Providing rewards solely based on wins and losses can result in long training times and sparse rewards, particularly due to the duration of each round. To expedite the training process and enhance the quality of feedback provided during training, additional reward types such as episodic rewards, key event-driven rewards, and distance-based rewards are incorporated. The detailed reward design is presented in Table 2.


Table 2. UAV reward definition.

4. Method

4.1. MADDPG-based collaborative decision-making method

Traditional single-agent reinforcement learning algorithms face challenges when dealing with collaborative multi-UAV tasks, such as large action spaces and unstable environments. In a multi-agent system, the increase in the number of agents leads to a larger state and action space. In addition, each agent's actions dynamically affect the environment in a way that does not exist in a static environment. For these reasons, traditional single-agent reinforcement learning algorithms are ineffective in a multi-agent environment. To address this problem, this paper employs the MADDPG algorithm in the framework of centralized training and decentralized execution. This approach alleviates the difficulties associated with fully centralized or fully decentralized algorithms by striking a balance between the two.

In contrast to traditional DRL algorithms, the MADDPG algorithm can leverage global information during training while utilizing only local information for decision-making. The following method is employed:

Suppose there are M agents in the multi-agent system, with a set of strategy networks denoted as μ = (μ1, μ2, ⋯   , μM), where μi represents the strategy network of the i-th agent. Additionally, there is a set of value networks denoted as q = (q1, q2, ⋯   , qM), where qi represents the value network of the i-th agent. The parameter set for the strategy network is denoted as θ = (θ1, θ2, ⋯   , θM), where θi represents the strategy parameters of the i-th agent. Similarly, the parameter set for the value network is denoted as ω = (ω1, ω2.⋯   , ωM), where ωi represents the value network parameters of the i-th agent. The objective function for the i-th agent is expressed as follows:

Ji(θ)=𝔼S[q(S,[μ1(O1,θ1),μ2(O2,θ2),,μM(OM,θM)])]    (10)

For the deterministic strategy μi, the strategy gradient can be expressed as:

θiJ(μi)=𝔼S[θiq(S,[μ1(O1,θ1),μ2(O2,θ2),,μM(OM,θM)]);ωi]    (11)

Here, ∇ represents the gradient operator.

A state is sampled from the experience pool D as follows: st=(ot1,,otM), which can be used as an observation of the random variable. The agent's action is obtained from the policy network as:

at1=μ(ot1;θ1),,atM=μ(otM;θM)    (12)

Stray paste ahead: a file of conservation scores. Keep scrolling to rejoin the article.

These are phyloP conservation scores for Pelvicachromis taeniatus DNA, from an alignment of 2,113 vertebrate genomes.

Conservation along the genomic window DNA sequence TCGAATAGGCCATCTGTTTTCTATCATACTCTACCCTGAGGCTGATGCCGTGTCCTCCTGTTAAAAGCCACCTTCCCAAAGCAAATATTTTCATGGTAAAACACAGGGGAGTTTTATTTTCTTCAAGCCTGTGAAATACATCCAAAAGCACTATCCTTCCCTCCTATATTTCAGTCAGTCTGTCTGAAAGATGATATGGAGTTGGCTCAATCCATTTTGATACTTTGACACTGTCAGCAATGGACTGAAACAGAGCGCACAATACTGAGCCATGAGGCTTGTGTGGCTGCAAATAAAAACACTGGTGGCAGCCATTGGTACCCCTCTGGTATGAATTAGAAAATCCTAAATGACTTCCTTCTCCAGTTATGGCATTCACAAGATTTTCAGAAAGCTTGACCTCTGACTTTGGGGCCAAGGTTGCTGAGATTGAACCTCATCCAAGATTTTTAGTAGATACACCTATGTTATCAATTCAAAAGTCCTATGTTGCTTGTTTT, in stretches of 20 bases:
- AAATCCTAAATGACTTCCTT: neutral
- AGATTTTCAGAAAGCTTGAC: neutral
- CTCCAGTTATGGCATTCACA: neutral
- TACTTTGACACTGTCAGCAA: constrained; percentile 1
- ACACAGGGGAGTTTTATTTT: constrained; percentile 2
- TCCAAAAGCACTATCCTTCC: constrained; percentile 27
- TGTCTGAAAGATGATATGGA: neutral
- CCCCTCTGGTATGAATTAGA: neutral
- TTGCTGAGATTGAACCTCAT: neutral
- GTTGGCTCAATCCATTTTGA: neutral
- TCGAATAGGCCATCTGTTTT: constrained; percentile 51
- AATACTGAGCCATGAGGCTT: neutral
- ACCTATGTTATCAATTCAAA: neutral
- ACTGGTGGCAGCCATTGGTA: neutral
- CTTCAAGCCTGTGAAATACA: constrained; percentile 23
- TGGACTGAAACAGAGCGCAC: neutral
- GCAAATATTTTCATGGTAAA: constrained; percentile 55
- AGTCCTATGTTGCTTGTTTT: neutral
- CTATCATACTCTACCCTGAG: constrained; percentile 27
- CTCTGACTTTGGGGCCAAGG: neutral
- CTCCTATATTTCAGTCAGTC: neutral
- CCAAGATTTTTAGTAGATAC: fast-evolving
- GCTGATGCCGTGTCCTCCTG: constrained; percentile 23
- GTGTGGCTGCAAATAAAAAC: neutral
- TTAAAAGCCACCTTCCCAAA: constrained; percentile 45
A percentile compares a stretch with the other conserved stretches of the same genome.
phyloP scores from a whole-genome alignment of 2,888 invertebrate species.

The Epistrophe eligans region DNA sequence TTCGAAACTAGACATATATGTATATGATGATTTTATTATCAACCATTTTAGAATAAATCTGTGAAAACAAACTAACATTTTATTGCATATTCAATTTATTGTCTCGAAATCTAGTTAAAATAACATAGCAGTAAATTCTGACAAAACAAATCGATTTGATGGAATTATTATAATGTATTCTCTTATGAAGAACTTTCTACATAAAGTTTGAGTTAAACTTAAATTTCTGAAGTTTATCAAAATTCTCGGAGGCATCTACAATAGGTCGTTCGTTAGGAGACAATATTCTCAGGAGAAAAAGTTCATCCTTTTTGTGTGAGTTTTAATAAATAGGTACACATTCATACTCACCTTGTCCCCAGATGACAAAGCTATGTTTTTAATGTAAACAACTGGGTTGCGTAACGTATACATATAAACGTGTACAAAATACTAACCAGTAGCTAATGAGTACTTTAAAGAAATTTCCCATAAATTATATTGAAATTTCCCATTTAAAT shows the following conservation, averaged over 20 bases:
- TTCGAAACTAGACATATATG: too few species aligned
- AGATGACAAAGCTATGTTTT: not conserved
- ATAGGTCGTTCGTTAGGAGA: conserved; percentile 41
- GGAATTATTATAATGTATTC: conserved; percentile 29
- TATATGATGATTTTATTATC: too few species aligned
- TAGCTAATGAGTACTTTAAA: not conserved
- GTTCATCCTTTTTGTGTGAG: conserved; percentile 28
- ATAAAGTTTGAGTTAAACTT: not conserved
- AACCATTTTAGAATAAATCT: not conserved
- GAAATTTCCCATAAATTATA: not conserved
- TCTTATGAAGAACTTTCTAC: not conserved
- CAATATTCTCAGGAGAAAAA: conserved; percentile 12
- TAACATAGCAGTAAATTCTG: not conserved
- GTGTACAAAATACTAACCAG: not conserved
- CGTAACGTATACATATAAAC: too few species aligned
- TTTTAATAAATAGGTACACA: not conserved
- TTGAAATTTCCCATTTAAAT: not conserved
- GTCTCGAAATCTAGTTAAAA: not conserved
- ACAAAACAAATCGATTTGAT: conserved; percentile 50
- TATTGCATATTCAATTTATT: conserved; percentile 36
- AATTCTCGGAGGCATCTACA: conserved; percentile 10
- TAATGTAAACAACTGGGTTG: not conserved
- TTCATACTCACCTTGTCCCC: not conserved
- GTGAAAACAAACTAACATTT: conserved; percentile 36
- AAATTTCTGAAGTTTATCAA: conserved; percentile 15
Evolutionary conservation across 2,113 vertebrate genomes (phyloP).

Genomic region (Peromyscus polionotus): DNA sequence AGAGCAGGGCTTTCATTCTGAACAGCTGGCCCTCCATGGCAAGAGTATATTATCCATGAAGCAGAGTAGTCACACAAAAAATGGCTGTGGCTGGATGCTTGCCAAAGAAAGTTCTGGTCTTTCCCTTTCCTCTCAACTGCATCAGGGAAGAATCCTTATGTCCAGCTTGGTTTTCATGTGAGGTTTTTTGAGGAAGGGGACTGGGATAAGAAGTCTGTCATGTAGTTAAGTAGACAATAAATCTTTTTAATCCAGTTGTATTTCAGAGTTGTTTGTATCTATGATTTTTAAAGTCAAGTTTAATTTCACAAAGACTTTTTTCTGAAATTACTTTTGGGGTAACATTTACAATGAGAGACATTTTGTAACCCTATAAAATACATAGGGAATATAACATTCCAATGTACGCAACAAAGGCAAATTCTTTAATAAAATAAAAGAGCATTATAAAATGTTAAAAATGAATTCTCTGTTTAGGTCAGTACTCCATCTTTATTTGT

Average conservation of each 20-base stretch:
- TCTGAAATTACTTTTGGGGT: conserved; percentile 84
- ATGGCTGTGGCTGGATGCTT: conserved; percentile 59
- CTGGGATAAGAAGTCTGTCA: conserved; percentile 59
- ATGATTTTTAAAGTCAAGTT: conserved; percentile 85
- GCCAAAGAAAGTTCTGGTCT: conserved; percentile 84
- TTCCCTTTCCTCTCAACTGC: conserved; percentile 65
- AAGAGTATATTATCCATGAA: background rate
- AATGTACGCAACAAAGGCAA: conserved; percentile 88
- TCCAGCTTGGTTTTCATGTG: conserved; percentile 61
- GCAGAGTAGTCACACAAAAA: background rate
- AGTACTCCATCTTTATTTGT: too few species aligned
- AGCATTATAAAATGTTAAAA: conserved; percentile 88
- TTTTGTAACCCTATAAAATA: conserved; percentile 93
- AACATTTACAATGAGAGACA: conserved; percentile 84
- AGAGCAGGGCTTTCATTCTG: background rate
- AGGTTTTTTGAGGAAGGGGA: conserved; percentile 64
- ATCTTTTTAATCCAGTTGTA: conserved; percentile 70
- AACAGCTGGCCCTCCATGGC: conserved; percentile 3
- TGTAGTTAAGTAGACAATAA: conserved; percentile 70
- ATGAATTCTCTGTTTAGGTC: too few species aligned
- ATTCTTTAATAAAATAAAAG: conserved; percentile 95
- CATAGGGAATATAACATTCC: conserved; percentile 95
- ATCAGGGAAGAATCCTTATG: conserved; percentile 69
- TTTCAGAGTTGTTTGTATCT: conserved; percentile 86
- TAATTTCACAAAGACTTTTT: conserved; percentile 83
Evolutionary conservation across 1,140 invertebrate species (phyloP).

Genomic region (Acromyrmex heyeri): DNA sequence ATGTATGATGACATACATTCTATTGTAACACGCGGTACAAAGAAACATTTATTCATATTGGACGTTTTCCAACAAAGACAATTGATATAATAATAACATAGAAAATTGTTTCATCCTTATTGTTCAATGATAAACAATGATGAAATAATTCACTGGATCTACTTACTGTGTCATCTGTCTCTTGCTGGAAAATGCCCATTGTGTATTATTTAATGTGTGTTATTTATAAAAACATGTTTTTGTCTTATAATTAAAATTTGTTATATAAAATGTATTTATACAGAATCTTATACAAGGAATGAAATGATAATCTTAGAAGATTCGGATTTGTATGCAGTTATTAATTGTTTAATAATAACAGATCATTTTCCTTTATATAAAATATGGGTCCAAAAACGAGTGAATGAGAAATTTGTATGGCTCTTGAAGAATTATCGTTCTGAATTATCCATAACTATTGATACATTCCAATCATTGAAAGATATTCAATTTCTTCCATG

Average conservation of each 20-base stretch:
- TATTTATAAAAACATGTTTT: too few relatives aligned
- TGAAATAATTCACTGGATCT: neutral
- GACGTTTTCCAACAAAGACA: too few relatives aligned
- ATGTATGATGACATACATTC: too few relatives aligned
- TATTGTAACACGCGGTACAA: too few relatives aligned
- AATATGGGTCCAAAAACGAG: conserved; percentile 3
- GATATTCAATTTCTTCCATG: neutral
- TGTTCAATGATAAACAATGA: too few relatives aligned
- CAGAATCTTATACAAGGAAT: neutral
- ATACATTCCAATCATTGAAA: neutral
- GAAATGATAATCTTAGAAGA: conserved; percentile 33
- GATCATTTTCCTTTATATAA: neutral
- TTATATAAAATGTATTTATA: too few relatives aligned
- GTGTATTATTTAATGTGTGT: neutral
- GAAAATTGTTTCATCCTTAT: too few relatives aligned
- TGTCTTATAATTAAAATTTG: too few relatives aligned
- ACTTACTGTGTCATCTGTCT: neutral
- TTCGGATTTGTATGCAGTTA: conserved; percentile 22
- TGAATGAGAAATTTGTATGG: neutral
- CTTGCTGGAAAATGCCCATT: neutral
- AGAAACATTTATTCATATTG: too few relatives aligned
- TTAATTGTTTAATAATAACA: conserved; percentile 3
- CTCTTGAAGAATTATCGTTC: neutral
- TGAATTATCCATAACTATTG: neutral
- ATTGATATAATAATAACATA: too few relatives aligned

The gradient of the objective function is:

gθi=θiμi(oti;θi)·aiq(st,[at1,,atM];ωi)    (13)

The updated formula for the policy network parameters is:

θiθi+β1gθi    (14)

Here, α1 represents the Actor learning rate.

The value network is updated through the TD algorithm as follows:

For the value network qi(s, a; ωi) of agent i, given the tuple (st, at, rt, st+1), the computational action according to the policy network is given by:

at+11=μ(ot+11;θ1),,at+1M=μ(ot+1M;θM)    (15)

Let at+1=[at+11,,at+1M]. The TD target is computed as:

yti=rti+γq(st+1,at+1;ωi)    (16)

The TD-error is calculated as:

δti=qi(st,at;ωi)-yti    (17)

The value network parameters are then updated using gradient descent w.r.t. ωi.

Update target network parameters for each agent i:

θi τ1θi+(1-τ1)θi     (18)

Here, τ1 is the soft update parameter.

4.2. Improved algorithm for MAML

This paper presents an improvement to the traditional MAML algorithm. The original MAML algorithm employs an average update method during gradient updates for each task in the task distribution. However, this can lead to biased models that perform better on one task than others. To overcome this issue, we propose an improved MAML method that introduces weights during the gradient update of different trajectories and incorporates an automatic weight calculation method. This approach aims to obtain an unbiased initialized network model.

The traditional MAML method updates the gradients of different trajectories without any distinction during the trajectory update process. This paper proposes a trajectory weighting method that leverages the concept of Adam's algorithm and utilizes gradient and momentum values to set the weights. This approach addresses the issue of subjective weight assignment and accelerates the convergence of the objective function to its minimum value.

The objective function for meta-learning in this paper is expressed as:

LT(τξ1:K):=k=1KWkLT(τξk),τξk~PT(τ|ξ)    (19)

Here, to satisfy the normalization condition, let Wk=wkw1+w2++wK be the weight of the k-th trajectory, where K is the total number of trajectories.

To obtain the optimal weights wk* that minimize the objective function, we update the weights wk by computing their gradient. The gradient of the objective function w.r.t. the weights wk is given as: